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Posted on May 1, 2015

How to Identify Unique Values for Your Organization

How to Identify Unique Values for Your Organization

Creating a sustainable competitive advantage for your business requires a foundation of values that are unique, relevant, and sustainable. This is what I call the Values Test.

  • Differentiating Values must be unique to your organization. They describe the business in a way that competitors can’t say or do the same.
  • Differentiating Values must be relevant to your key customers. They make a difference in a meaningful way for all your stakeholders.
  • Differentiating Values must be sustainable for years to come. They are something your organization can easily deliver in a consistent manner for the next 3 to 5 years, and ideally longer.

In this article, I’ll address the first part – identifying values that are unique to your organization. It begins with obtaining a 360o perspective.

The Need for 360o Insight

Beach-ballIn my presentations on values, I often hold up a large beach ball and ask the audience “How many colors are on this ball?” The answer is six.

But when I hold the ball vertically by the top and bottom axes, I then ask the question, “How many colors can I see at any one time?” The answer is only three.

The point of this exercise is to show the need for obtaining 360o insight into your organization. We all have blind spots – those areas we don’t have full visibility.

Just as I can’t see all six colors on the ball at one time, you also have blind spots when looking at your organization. So you need to engage the help of others.

There are three sources of insight to obtain a complete picture.

3 Sources of Insight

To obtain a 360o perspective of your business, I recommend using the following three sources.

  1. Your Team. The first step is to select 5 to 8 members from your organization that have a deep understanding of the business. They need to be able to easily articulate the organization’s strengths and weaknesses. It might even be helpful to start with a simple SWOT analysis. Then conduct a group discussion to identify a list of strengths and weaknesses, followed by one-on-one interviews to dig deeper into what each one sees are the real strengths of the business.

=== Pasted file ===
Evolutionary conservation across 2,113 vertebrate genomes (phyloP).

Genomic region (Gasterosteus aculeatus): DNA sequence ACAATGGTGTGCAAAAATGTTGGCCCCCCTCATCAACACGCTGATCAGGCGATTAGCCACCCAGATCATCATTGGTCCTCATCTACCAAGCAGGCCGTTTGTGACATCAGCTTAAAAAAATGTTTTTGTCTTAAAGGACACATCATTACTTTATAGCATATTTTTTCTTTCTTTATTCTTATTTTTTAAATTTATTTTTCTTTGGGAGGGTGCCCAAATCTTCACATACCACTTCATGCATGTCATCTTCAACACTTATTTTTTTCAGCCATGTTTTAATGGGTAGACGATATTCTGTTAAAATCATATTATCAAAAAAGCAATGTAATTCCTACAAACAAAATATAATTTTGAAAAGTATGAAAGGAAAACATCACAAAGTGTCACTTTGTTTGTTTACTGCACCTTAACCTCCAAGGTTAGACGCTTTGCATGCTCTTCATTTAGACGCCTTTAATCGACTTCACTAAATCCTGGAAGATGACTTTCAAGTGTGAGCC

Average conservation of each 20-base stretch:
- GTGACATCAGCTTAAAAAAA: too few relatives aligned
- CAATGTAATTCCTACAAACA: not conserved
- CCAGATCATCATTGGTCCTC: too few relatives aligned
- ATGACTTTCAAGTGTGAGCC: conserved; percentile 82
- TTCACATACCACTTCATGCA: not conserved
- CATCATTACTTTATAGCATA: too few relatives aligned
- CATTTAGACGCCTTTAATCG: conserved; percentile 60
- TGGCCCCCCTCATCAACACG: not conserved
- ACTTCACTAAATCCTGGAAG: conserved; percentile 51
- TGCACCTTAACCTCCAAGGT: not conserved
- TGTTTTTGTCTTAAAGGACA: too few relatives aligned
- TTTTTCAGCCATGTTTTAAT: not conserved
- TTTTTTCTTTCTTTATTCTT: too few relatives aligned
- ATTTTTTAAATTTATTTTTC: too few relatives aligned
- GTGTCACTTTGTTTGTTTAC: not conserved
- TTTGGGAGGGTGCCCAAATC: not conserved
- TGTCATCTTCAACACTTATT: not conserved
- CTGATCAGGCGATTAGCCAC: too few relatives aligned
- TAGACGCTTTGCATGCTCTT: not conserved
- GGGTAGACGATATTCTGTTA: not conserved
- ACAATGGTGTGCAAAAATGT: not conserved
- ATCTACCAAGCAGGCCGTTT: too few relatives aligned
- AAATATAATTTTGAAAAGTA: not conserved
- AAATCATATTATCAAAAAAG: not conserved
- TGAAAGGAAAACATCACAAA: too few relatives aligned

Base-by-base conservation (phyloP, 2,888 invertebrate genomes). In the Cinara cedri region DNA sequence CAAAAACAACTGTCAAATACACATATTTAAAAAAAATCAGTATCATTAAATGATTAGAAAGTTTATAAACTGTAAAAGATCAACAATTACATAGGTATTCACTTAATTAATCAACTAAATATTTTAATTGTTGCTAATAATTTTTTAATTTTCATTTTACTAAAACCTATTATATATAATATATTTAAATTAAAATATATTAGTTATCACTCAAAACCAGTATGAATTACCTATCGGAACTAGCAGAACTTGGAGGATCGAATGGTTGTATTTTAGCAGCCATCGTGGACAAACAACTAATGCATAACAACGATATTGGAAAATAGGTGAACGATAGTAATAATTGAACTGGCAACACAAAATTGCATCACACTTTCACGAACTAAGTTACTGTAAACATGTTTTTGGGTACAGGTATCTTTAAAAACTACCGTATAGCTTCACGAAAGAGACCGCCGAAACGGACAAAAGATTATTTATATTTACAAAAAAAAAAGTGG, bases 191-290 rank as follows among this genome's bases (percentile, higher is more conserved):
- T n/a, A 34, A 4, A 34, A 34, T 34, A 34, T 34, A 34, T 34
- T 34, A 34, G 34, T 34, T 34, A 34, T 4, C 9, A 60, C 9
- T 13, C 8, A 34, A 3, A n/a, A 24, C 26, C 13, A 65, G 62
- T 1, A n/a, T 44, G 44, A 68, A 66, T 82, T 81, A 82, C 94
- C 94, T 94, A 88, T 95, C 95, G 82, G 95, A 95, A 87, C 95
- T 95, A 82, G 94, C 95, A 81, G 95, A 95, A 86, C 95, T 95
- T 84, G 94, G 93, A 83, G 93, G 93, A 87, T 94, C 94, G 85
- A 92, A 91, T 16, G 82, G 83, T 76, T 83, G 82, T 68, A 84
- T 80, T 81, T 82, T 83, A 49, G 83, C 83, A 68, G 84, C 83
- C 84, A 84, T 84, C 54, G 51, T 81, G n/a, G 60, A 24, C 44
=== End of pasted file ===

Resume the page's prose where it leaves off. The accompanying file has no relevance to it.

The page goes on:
2. Customers. Talking with customers is always a fascinating journey of uncovering truths about your business. It’s amazing how quickly and easily customers can pinpoint their view of your business, with just one word or a single sentence. It’s because they possess perspective, and from the best seat in the marketplace. Note that you don’t need to talk to that many. Ideally 8 to 12 one-on-one customer interviews will provide all the insight you’ll need.
  3. Marketplace. Regardless of how you might see your organization, it’s critical to understand how your business compares to the competition, both direct and indirect. How do your competitors define themselves? What do they claim as their areas of strength? What’s real and what’s fluff? What are their unique qualities?

Note: if you are just starting out and don’t have much of a team yet, then engage a few people who already know you, and know what you can deliver. And if you don’t have any (or many) customers yet, then identify a handful of ideal customers (your primary target market) and find out how they view your key competitors. What you’re looking for are gaps in the marketplace that map to your area of strengths.

Identifying Unique Values

With all of this insight in hand, you can now easily identify your unique values. My suggestion is to start with the 423 values highlighted in my ebook and identify as many values as possible that support your organization’s strengths. Of course, if there is a value not listed here that you feel perfectly describes your organization, then by all means include it.

At this point, most people end up with a short list of 60 to 100 values, which is a solid start.

The next step is to refine this list as you determine which of these values are relevant to your key customers. I’ll cover this step in another post.

Identifying-unique-values

For a more detailed assessment on selecting unique values for your organization, download my free ebook Developing Your Differentiating Values for Business.